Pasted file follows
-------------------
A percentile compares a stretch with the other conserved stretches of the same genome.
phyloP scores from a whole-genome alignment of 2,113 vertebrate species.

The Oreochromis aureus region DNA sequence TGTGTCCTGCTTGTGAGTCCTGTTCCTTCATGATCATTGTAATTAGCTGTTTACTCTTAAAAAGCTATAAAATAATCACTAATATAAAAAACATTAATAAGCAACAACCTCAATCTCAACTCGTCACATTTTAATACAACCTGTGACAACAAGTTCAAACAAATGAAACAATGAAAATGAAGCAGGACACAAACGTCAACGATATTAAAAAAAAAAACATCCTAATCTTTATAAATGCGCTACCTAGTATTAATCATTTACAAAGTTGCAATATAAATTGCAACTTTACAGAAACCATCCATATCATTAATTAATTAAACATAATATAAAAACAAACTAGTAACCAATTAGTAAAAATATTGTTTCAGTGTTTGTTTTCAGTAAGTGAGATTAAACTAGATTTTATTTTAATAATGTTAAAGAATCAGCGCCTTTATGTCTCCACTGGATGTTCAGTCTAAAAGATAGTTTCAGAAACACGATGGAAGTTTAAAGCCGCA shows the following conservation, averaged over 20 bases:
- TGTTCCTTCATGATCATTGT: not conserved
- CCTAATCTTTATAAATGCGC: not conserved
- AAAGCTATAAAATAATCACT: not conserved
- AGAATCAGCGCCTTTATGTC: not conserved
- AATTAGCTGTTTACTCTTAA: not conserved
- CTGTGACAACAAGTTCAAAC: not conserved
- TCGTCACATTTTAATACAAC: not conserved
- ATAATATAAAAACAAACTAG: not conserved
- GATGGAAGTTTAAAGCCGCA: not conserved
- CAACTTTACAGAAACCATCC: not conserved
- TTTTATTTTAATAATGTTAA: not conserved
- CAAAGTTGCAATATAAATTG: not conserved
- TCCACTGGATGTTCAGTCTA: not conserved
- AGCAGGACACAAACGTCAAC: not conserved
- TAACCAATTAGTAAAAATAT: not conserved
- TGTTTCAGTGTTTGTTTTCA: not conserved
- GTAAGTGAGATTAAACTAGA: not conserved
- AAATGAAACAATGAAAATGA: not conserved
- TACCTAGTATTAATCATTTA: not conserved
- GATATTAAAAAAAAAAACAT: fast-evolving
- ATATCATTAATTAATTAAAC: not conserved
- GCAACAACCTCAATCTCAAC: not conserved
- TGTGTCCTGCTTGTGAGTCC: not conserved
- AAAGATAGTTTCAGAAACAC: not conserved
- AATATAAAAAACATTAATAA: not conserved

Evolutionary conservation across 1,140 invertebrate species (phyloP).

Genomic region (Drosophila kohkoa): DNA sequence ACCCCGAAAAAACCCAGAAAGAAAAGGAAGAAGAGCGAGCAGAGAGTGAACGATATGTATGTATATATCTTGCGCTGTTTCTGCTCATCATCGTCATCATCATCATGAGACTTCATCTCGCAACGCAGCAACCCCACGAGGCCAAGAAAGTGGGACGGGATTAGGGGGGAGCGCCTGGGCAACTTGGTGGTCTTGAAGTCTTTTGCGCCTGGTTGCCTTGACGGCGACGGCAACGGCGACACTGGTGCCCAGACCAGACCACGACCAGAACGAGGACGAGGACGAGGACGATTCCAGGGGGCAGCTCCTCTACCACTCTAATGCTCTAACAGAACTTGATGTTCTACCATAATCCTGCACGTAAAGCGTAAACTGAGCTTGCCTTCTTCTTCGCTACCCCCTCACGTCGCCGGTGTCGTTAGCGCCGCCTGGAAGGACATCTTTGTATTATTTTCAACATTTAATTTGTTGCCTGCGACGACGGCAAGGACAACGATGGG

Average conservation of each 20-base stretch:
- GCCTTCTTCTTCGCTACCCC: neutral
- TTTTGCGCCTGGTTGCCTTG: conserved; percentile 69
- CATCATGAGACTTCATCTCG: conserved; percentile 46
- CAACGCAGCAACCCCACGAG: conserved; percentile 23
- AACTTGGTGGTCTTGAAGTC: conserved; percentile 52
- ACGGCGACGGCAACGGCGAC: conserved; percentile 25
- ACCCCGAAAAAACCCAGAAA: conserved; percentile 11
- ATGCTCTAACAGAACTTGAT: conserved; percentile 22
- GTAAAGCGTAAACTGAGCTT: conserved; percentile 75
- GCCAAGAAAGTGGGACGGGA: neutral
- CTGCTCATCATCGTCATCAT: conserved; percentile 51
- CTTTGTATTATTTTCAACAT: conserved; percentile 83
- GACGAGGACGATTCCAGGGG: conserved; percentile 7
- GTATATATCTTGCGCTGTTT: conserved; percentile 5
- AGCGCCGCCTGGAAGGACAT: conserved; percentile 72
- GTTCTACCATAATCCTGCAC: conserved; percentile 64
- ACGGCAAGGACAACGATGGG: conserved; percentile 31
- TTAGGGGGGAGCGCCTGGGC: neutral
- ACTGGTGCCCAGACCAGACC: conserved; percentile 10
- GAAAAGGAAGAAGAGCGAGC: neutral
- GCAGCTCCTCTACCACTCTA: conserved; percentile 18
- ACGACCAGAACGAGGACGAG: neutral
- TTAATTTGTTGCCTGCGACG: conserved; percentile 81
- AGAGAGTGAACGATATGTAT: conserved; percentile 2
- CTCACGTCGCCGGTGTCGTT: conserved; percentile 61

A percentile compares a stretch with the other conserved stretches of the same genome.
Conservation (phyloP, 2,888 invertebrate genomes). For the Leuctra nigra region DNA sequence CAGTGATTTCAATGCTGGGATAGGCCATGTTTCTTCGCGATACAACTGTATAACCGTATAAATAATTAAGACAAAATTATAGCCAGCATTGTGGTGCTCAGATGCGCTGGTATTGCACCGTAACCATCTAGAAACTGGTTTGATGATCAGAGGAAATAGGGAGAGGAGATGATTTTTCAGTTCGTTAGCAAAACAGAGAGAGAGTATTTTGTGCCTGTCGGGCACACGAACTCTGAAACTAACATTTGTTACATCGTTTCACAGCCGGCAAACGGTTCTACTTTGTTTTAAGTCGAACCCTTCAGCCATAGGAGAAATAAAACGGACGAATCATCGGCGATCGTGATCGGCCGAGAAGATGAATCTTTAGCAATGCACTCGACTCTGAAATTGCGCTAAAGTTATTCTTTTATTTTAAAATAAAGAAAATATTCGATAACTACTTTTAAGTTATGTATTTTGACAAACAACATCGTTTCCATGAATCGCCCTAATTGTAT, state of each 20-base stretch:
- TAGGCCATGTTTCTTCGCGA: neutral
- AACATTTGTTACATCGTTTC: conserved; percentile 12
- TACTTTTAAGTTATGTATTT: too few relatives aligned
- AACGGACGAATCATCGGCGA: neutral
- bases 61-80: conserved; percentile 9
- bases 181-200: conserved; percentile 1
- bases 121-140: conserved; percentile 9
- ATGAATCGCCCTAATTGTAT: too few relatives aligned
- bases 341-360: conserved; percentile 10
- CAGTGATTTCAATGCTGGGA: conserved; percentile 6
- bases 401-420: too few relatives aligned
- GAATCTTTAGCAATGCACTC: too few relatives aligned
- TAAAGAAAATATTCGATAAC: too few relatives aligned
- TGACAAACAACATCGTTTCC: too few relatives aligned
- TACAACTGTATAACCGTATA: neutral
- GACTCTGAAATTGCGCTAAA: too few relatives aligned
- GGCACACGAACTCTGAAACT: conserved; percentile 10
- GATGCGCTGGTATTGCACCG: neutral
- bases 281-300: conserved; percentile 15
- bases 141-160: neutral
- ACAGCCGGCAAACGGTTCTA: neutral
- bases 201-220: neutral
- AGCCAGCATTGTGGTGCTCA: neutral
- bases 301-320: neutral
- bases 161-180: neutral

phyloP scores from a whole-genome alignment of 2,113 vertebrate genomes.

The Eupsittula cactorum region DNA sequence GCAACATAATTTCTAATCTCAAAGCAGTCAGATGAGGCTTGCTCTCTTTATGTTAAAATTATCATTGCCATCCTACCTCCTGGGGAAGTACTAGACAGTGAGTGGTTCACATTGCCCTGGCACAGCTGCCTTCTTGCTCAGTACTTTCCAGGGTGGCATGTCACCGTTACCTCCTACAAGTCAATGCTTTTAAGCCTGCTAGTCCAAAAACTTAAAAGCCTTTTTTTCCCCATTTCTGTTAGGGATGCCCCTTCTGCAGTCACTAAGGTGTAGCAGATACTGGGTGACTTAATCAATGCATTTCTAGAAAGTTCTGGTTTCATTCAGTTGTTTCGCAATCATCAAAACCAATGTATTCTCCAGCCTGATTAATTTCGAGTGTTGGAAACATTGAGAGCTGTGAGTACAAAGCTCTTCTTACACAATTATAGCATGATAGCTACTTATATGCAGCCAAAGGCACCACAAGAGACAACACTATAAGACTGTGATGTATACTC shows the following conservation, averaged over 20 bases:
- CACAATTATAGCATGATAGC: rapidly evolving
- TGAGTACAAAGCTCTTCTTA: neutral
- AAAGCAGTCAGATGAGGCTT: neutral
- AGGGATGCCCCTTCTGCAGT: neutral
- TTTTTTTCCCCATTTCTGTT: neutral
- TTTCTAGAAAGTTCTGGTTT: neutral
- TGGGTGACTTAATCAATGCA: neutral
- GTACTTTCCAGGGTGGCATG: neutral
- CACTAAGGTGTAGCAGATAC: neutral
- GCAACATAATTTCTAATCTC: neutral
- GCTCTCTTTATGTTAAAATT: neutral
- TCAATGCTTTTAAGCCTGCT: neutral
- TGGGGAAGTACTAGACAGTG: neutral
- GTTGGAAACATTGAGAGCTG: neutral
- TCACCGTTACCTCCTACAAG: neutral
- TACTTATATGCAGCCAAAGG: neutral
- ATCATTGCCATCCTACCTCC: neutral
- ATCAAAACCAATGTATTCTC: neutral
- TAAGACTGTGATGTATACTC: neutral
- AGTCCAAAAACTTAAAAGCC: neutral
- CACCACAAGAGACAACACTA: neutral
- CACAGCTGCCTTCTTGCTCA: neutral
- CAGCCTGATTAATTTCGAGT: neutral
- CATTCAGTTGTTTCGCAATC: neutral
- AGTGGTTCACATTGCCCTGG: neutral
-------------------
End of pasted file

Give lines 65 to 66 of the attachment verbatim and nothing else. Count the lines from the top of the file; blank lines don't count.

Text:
- bases 121-140: conserved; percentile 9
- ATGAATCGCCCTAATTGTAT: too few relatives aligned